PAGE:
November 21, 2022
Toronto City Hall
100 Queen Street West
Toronto, ON M5H 2N2
Attention: Sylwia Przezdziecki
RE: CC1.2 Update on Bill 23, More Homes Built Faster Act, 2022 (Ward All)
Dear Mayor Tory and Members of City Council,
Congratulations to the Mayor, and both returning, and new Members of Council at this the first meeting of a new Council, and also the first Council business meeting since July. During that interregnum the Province introduced Bill 23, More Homes Built Faster Act, on October 25, the day after the municipal election.
The Interim City Manager’s Briefing Note on Bill 23 identifies nine significant impacts of the Bill:
- Reduces Municipal Revenues Needed to Fund Growth-Related Infrastructure
- Diminishes Housing Affordability and Rental Housing Replacement Protection
- Erodes Sustainable and Resilient Development Practices
- Overrides Council’s Decisions on Official Plan Matters
- Decreases Parkland Amount and Quality that the City can Secure
- Threatens the City’s Ability to Protect Built and Natural Heritage
- Requires the Up-zoning of Neighbourhoods and Lands around Transit Stations
- Introduces Further Changes to the Development Review Process
- Limits Appeals to the Ontario Land Tribunal and Toronto Local Appeal Body
The Federation of North Toronto Residents Associations (FoNTRA) previously raised many of the same impacts – called “ten points of concern”, in its submission to the Standing Committee on Heritage, Infrastructure and Cultural Policy. FoNTRA requested the Standing Committee to recommend that Bill 23 be withdrawn to allow for a proper consultation and analysis.
The legislation does many regressive things, but one of the items of most concern is to prohibit any third party (i.e., citizen/resident or community association) appeals of development applications to the Ontario Land Tribunal (OLT). The Bill also proposes increased powers of the OLT to order costs against the party who loses at a hearing, which is intended to inflict substantial costs on parties to chill their participation. These measures are fundamentally undemocratic, vindictive, and represent an unacceptable diminution of citizens’ rights.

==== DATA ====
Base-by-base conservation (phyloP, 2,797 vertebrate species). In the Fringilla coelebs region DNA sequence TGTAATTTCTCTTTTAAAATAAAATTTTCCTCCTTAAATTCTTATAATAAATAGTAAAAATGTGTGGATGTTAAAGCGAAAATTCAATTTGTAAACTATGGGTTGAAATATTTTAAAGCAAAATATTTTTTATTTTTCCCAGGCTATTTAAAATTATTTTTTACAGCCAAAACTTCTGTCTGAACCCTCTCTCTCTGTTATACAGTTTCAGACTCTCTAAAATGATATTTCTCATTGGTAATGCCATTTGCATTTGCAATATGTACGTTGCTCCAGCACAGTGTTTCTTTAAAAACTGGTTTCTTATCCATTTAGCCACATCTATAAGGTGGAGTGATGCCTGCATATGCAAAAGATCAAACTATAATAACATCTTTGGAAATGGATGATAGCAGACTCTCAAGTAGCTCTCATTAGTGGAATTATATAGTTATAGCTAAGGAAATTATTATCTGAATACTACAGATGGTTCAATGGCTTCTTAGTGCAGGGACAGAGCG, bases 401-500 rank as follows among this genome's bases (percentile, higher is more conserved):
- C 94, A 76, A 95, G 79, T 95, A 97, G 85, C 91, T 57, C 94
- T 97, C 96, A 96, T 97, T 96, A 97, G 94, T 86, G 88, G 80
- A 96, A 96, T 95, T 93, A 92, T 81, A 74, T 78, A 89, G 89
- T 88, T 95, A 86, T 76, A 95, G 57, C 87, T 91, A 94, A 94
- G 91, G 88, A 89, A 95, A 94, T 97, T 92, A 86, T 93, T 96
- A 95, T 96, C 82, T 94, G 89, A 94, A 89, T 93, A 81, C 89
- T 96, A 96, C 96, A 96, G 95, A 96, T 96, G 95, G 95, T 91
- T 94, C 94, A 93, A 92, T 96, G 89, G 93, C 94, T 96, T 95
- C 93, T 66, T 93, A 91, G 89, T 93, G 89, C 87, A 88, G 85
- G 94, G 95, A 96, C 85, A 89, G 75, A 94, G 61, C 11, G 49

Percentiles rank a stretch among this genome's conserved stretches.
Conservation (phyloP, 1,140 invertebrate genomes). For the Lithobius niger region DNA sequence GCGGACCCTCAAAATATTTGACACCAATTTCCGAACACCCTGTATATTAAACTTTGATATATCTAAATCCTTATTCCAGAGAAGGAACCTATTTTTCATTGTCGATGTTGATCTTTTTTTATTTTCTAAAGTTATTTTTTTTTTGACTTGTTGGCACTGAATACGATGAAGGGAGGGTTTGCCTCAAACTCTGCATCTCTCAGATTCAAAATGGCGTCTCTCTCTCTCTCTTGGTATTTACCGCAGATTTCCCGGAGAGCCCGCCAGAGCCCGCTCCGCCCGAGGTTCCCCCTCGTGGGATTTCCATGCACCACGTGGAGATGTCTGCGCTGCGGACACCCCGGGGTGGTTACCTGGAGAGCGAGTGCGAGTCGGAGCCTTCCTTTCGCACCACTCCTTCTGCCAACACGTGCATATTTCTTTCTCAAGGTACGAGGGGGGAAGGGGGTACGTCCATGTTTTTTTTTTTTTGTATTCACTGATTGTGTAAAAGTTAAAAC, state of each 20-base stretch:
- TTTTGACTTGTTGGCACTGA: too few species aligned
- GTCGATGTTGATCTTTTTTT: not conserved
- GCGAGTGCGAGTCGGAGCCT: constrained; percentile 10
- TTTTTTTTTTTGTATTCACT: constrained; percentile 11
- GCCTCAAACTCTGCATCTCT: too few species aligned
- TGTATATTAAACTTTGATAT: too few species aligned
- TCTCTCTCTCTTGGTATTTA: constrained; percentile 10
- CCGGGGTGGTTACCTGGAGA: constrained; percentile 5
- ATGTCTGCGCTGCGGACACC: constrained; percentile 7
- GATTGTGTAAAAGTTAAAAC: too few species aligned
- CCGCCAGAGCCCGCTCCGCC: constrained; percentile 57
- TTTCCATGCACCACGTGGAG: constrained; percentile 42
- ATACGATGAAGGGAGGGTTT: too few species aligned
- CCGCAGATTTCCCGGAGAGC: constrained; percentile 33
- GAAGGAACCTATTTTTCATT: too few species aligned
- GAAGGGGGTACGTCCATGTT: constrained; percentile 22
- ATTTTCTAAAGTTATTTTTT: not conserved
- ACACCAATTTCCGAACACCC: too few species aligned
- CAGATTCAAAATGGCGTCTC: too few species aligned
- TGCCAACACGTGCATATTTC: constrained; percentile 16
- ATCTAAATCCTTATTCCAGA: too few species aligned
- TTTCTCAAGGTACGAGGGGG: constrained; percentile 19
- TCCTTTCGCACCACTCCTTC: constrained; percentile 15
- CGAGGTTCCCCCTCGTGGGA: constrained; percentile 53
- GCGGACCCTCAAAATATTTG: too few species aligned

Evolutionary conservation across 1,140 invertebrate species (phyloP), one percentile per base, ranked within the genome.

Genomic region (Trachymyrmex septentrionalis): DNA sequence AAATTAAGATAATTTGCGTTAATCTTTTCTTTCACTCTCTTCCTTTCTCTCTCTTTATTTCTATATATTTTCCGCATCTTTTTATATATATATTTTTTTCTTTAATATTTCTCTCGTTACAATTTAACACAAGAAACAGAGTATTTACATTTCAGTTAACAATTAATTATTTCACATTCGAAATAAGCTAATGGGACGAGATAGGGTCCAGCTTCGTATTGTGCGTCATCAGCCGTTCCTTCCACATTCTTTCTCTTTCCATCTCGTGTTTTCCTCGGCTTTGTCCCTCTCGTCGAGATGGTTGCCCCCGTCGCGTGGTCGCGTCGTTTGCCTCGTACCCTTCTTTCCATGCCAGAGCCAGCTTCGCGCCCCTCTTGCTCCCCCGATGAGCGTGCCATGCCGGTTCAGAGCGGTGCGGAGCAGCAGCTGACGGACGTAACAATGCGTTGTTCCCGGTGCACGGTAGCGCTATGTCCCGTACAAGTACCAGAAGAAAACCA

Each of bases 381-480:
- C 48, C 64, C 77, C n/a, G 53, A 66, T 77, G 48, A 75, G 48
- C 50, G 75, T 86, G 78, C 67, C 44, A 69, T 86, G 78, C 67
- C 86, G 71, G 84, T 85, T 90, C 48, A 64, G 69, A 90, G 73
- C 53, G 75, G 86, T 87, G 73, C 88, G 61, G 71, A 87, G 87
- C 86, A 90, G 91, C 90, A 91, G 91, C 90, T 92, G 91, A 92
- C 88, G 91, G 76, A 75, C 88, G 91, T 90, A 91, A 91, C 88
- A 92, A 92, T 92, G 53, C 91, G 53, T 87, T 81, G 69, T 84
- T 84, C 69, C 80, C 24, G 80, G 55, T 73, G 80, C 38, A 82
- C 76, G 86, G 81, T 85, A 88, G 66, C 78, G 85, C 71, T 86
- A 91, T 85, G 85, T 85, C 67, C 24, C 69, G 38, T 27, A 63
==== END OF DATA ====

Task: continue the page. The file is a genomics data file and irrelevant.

In addition, FoNTRA raised a fundamental concern about the assumptions behind Bill 23 – that due to flawed assumptions, it will not result in more of the needed housing – housing that is part of complete communities, with adequate transit, needed parkland, etc. Instead, it will greatly damage the current democratic planning system that has been working to provide the housing we need. Bill 23 focuses solely on creating more supply, does not contemplate demand measures like vacancy control. Even if more units are approved it will not ensure more housing is actually built. Toronto has a pipeline of many units approved but not built.
Speculators are withdrawing due to increased interest rates. Who will buy new units? And for truly affordable housing, more government funding is needed. Impacts of land speculation, location of jobs etc. must be addressed. Bill 23, if passed, will not only affect housing, but will significantly affect current homeowners and tenants with higher taxes and rents, (and loss of citizens’ rights) while developers and speculators continue to profit.
The City Manager’s Briefing Note, together with multiple submissions and presentations from residents, municipalities and organizations across the province to the Standing Committee, have documented the serious negative impacts of Bill 23 on Toronto, and Ontario’s communities and environment. In addition, in FoNTRA’s view, the Bill is fundamentally flawed, and will harm the City irrevocably.
We recommend that:
1. City Council request the Ontario Government to immediately withdrawn Bill 23 to allow for proper consultation and analysis.
2. The Mayor and Members of City Council take a strong stand in opposition to Bill 23, and speak out loudly and publicly against the legislation.